Another former moviegoer said that sometimes when she exited the movie there was a hand-written note telling her to call home. Some moviegoers who had already seen the movies would sometimes provide a running narrative or interact with the movie. One moviegoer remembers hearing a man who would regularly shout out during the movie, giving some spoilers with outbursts such as: “Watch out! He’s behind that rock.”
Many recall the movie theater doubling as a babysitting service with parents dropping their kids off at the theater and running into St. George to do errands or have their own night on the town. These parents either instructed their children to walk home after the movie or came and picked them up after it was over.
Gene died in 1960, but Leah continued running the theater 16 and a half years after his death. She was frugal with the business and only made improvements as she could afford them.
In early years, the theater made the family a good living because there was nothing else to do, Carl Wadsworth mentioned. Near the end, the family was barely covering expenses. Carl himself tried to make a living for his family out of it, but couldn’t.
One reason the theater closed is because it had a hard time competing with its St. George counterparts. Even though some of the movies had already run in St. George, the film companies still charged the Eugene first-run fees. These first-run films would charge a specific percentage of ticket sales, anywhere from 50 percent to 90 percent of the revenue made. Older movies charged a flat fee instead of a percentage of receipts, which thankfully meant more revenue for the Wadsworth family.
When Leah decided to close the theater in 1978, she wrote in her life story that she felt she had lost her identity, saying it was a fascinating business, but not without plenty of problems. Another one of those problems that convinced her to shutter the business was she felt that the quality of movies was going downhill.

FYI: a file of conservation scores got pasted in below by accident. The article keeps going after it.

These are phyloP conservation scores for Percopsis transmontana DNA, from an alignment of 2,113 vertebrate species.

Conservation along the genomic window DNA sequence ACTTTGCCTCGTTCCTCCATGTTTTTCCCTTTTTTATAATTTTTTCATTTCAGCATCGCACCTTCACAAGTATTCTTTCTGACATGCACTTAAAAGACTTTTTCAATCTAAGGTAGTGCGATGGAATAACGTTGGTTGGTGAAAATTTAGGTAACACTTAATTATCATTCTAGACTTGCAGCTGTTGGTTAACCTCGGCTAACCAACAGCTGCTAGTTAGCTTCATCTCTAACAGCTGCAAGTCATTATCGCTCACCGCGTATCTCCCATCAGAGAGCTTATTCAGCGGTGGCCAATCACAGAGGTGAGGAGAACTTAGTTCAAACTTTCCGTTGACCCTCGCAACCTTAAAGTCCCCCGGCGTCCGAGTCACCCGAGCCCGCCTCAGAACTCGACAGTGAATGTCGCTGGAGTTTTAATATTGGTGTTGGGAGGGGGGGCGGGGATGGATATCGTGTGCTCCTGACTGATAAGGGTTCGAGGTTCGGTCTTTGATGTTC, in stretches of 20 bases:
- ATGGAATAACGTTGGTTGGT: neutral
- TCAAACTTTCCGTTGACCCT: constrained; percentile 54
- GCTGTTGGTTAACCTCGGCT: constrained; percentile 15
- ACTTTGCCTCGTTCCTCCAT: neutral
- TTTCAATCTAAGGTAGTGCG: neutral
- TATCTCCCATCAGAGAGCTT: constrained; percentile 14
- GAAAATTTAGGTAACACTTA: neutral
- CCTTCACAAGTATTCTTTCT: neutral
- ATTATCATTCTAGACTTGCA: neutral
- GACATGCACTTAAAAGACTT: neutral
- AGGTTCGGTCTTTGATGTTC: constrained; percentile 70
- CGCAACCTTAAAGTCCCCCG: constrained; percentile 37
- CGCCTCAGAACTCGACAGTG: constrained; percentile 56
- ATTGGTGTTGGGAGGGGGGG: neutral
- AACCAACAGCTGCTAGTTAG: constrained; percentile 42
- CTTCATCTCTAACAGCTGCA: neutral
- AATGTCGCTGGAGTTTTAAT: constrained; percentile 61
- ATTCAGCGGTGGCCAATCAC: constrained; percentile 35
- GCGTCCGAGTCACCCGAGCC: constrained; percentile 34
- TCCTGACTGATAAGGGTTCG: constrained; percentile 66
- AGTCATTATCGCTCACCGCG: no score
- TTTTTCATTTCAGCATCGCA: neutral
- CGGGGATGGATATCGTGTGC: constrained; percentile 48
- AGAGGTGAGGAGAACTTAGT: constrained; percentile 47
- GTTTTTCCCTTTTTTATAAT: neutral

She sold the building to Stout Home Furnishings so it could expand its business. She died in 2003.
Today, the building is home to apartments. The theater’s closure forced Hurricane residents to drive to St. George if they wanted to see a movie, but a movie theater returned in 2004 with the opening of Coral Cliffs Cinema.
These two long-running Hurricane businesses are definitely not tourist attractions. They are reminders, however, of a bygone era: places where the community would meet and socialize, places where the employees knew the customers’ names and looked out for them, places where there was a sense of trust and a personal touch.
Even Ruesch, in the story he wrote for his family, mentioned that the era of the mom and pop businesses is waning.
Thankfully, there are still reminders of some of the most revered of them throughout the Southern Utah landscape. Their memories will never leave the hearts and minds of those who experienced their heydays.
And old timers can still joy in walking on that squeaky Graff Mercantile wooden floor, one of the last remaining bits of the building’s former “soul.”
Author’s note: Most of my stories are a journey into someone’s family history. This story is a journey through my own family history. Gene and Leah Wadsworth are my grandparents and their son Carl Jr., quoted in the story, is my father. I am proud of my heritage and thoroughly enjoyed delving into it to write this piece.
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About the series “Days”
“Days” is a series of stories about people and places, industry and history in and surrounding the region of southwestern Utah.
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Wadsworth has also released a book compilation of many of the historical features written about Washington County as well as a second volume containing stories about other places in Southern Utah, Northern Arizona and Southern Nevada.